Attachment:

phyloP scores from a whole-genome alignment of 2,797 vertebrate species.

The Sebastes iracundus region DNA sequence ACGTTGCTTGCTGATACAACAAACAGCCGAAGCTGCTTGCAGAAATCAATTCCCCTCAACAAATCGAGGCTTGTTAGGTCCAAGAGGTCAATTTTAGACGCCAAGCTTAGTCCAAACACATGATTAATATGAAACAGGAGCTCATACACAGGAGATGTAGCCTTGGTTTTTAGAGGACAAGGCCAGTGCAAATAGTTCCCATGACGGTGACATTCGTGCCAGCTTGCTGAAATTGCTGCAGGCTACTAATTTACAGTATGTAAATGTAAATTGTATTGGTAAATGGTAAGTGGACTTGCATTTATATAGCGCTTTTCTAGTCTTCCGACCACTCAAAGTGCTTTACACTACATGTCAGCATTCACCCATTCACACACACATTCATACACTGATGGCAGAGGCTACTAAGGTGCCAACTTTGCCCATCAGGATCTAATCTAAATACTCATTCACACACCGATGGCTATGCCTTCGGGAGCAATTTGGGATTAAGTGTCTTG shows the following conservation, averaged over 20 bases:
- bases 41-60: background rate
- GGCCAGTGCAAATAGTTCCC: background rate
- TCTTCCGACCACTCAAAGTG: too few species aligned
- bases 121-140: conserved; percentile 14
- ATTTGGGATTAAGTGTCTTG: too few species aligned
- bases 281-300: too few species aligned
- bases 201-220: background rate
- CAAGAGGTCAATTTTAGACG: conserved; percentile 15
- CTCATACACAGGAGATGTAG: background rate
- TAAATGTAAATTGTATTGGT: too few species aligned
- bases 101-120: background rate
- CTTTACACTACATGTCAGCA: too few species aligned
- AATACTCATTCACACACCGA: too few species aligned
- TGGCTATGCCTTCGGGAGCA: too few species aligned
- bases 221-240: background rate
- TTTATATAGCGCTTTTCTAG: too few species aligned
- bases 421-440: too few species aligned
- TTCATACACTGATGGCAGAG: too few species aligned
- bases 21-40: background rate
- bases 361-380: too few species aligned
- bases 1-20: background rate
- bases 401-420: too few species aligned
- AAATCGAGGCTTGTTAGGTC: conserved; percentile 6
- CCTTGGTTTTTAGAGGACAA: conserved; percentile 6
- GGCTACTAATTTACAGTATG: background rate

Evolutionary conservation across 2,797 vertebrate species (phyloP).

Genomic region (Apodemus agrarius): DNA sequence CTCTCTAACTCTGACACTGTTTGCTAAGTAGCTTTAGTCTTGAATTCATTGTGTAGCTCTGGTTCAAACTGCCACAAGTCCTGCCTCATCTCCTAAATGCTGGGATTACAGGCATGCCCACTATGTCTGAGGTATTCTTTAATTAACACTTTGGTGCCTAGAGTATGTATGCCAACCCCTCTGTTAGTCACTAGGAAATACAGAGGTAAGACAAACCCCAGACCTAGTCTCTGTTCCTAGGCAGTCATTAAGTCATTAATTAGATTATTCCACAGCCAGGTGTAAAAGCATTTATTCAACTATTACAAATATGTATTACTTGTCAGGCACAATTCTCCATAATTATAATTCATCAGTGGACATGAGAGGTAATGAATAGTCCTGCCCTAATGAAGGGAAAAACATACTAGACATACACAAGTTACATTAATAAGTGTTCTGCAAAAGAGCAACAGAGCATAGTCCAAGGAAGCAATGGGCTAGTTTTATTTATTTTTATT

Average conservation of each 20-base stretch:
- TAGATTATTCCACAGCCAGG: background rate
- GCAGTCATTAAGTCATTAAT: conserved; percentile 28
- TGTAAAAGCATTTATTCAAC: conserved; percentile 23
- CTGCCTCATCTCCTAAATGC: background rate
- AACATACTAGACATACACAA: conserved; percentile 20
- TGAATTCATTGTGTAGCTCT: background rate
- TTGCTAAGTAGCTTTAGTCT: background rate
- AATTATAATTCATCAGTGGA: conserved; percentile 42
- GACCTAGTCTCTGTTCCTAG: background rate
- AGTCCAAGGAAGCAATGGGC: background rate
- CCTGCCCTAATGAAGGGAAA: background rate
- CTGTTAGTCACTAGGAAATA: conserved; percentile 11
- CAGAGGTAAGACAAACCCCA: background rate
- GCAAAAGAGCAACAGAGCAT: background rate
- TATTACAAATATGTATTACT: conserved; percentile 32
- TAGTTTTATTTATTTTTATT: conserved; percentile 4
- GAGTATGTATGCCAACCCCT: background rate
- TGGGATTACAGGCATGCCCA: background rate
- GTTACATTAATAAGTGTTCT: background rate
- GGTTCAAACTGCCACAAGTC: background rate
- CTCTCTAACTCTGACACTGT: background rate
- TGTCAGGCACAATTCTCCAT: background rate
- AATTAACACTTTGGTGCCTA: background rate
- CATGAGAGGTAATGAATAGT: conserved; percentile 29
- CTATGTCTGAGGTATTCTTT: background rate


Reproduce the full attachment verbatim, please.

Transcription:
phyloP scores from a whole-genome alignment of 2,797 vertebrate species.

The Sebastes iracundus region DNA sequence ACGTTGCTTGCTGATACAACAAACAGCCGAAGCTGCTTGCAGAAATCAATTCCCCTCAACAAATCGAGGCTTGTTAGGTCCAAGAGGTCAATTTTAGACGCCAAGCTTAGTCCAAACACATGATTAATATGAAACAGGAGCTCATACACAGGAGATGTAGCCTTGGTTTTTAGAGGACAAGGCCAGTGCAAATAGTTCCCATGACGGTGACATTCGTGCCAGCTTGCTGAAATTGCTGCAGGCTACTAATTTACAGTATGTAAATGTAAATTGTATTGGTAAATGGTAAGTGGACTTGCATTTATATAGCGCTTTTCTAGTCTTCCGACCACTCAAAGTGCTTTACACTACATGTCAGCATTCACCCATTCACACACACATTCATACACTGATGGCAGAGGCTACTAAGGTGCCAACTTTGCCCATCAGGATCTAATCTAAATACTCATTCACACACCGATGGCTATGCCTTCGGGAGCAATTTGGGATTAAGTGTCTTG shows the following conservation, averaged over 20 bases:
- bases 41-60: background rate
- GGCCAGTGCAAATAGTTCCC: background rate
- TCTTCCGACCACTCAAAGTG: too few species aligned
- bases 121-140: conserved; percentile 14
- ATTTGGGATTAAGTGTCTTG: too few species aligned
- bases 281-300: too few species aligned
- bases 201-220: background rate
- CAAGAGGTCAATTTTAGACG: conserved; percentile 15
- CTCATACACAGGAGATGTAG: background rate
- TAAATGTAAATTGTATTGGT: too few species aligned
- bases 101-120: background rate
- CTTTACACTACATGTCAGCA: too few species aligned
- AATACTCATTCACACACCGA: too few species aligned
- TGGCTATGCCTTCGGGAGCA: too few species aligned
- bases 221-240: background rate
- TTTATATAGCGCTTTTCTAG: too few species aligned
- bases 421-440: too few species aligned
- TTCATACACTGATGGCAGAG: too few species aligned
- bases 21-40: background rate
- bases 361-380: too few species aligned
- bases 1-20: background rate
- bases 401-420: too few species aligned
- AAATCGAGGCTTGTTAGGTC: conserved; percentile 6
- CCTTGGTTTTTAGAGGACAA: conserved; percentile 6
- GGCTACTAATTTACAGTATG: background rate

Evolutionary conservation across 2,797 vertebrate species (phyloP).

Genomic region (Apodemus agrarius): DNA sequence CTCTCTAACTCTGACACTGTTTGCTAAGTAGCTTTAGTCTTGAATTCATTGTGTAGCTCTGGTTCAAACTGCCACAAGTCCTGCCTCATCTCCTAAATGCTGGGATTACAGGCATGCCCACTATGTCTGAGGTATTCTTTAATTAACACTTTGGTGCCTAGAGTATGTATGCCAACCCCTCTGTTAGTCACTAGGAAATACAGAGGTAAGACAAACCCCAGACCTAGTCTCTGTTCCTAGGCAGTCATTAAGTCATTAATTAGATTATTCCACAGCCAGGTGTAAAAGCATTTATTCAACTATTACAAATATGTATTACTTGTCAGGCACAATTCTCCATAATTATAATTCATCAGTGGACATGAGAGGTAATGAATAGTCCTGCCCTAATGAAGGGAAAAACATACTAGACATACACAAGTTACATTAATAAGTGTTCTGCAAAAGAGCAACAGAGCATAGTCCAAGGAAGCAATGGGCTAGTTTTATTTATTTTTATT

Average conservation of each 20-base stretch:
- TAGATTATTCCACAGCCAGG: background rate
- GCAGTCATTAAGTCATTAAT: conserved; percentile 28
- TGTAAAAGCATTTATTCAAC: conserved; percentile 23
- CTGCCTCATCTCCTAAATGC: background rate
- AACATACTAGACATACACAA: conserved; percentile 20
- TGAATTCATTGTGTAGCTCT: background rate
- TTGCTAAGTAGCTTTAGTCT: background rate
- AATTATAATTCATCAGTGGA: conserved; percentile 42
- GACCTAGTCTCTGTTCCTAG: background rate
- AGTCCAAGGAAGCAATGGGC: background rate
- CCTGCCCTAATGAAGGGAAA: background rate
- CTGTTAGTCACTAGGAAATA: conserved; percentile 11
- CAGAGGTAAGACAAACCCCA: background rate
- GCAAAAGAGCAACAGAGCAT: background rate
- TATTACAAATATGTATTACT: conserved; percentile 32
- TAGTTTTATTTATTTTTATT: conserved; percentile 4
- GAGTATGTATGCCAACCCCT: background rate
- TGGGATTACAGGCATGCCCA: background rate
- GTTACATTAATAAGTGTTCT: background rate
- GGTTCAAACTGCCACAAGTC: background rate
- CTCTCTAACTCTGACACTGT: background rate
- TGTCAGGCACAATTCTCCAT: background rate
- AATTAACACTTTGGTGCCTA: background rate
- CATGAGAGGTAATGAATAGT: conserved; percentile 29
- CTATGTCTGAGGTATTCTTT: background rate